Sometimes when my brain is fried from coding or writing, I like to zone out for a little and go for a walk. My usual route includes food trucks. I observed the hustle and bustle as I walked by, and somehow my brain just honed in on how the team operated.
I think I was able to obeserve what I saw because my mind wasn’t set on getting there, getting the food, and getting it in my stomach. Not having hunger on my mind allowed me to see something else. I went home and proceeded to look for compilations of street food vendors doing their thing.
The Epiphany and Similarities
Through my career, I’ve had to learn several different programming languages, and I’ve noticed that there’s always a particularly generic way of doing common things. Most languages will have a library/package to manipulate strings, apply non trivial math operations, check for errors, etc.
To minimize the amount of time I’ve spent learning, and in turn maximize my growth, I reach out to people who have already spent time getting across the obstacles in my path. I get feedback on my work and easily obtain knowledge that would have otherwise cost me precious time. I’m allowed to use the time to do more work.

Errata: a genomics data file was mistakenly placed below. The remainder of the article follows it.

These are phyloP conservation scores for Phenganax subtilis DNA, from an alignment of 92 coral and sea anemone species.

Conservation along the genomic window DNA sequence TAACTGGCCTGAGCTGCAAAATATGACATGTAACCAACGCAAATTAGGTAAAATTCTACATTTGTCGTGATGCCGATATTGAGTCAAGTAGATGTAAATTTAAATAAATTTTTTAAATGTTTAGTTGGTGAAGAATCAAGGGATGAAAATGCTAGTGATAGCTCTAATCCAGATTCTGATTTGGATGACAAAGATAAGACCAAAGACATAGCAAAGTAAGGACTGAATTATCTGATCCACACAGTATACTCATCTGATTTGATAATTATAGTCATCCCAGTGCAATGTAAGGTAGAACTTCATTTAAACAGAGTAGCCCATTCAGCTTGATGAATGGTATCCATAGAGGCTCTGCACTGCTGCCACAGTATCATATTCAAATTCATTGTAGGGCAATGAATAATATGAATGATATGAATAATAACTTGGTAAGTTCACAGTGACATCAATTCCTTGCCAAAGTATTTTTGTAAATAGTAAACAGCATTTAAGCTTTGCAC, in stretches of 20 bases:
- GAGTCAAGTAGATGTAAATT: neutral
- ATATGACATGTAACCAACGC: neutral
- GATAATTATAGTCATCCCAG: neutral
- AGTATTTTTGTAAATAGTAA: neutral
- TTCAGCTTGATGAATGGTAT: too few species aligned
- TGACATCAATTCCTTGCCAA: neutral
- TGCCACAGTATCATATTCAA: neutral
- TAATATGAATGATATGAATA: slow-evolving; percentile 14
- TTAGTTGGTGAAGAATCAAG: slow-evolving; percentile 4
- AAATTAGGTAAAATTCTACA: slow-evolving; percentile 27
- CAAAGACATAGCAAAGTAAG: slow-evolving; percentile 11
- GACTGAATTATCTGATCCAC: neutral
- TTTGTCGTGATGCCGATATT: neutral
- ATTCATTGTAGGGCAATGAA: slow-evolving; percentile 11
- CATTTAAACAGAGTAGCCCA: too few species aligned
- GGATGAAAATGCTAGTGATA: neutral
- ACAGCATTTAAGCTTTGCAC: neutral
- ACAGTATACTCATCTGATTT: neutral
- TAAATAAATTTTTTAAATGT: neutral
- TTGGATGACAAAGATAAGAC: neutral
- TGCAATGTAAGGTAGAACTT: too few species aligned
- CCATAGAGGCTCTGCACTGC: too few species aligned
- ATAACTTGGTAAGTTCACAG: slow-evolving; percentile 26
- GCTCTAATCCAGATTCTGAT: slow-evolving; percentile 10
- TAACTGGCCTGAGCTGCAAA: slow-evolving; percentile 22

For the main group of responsibilities that I have in producing code and maintaining infrastructure, I always try to understand what I’m doing. I do things the hard way until it’s in my head.
Because I took the time to understand things ‘the long way’ or ‘the hard way’ I gave myself the credibility that I can do it again if I need to. At that point, I start to do things the easy way.
I write functions and bash scripts that save me time and make me more effective. I share my tools and knowledge with my team so that I become a source of positive growth for them as well, which leads to a boost in overall productivity for the team, and I’m pretty sure street food vendors do all of the above.
We’re Badasses in the Same Way
No matter where in the world or what the cuisine involves: fruit, rice, smoothies, meat, or rice, the way these vendors flip, scoop, cut, churn, or chop conveys nothing less than a non trivial amount of experience.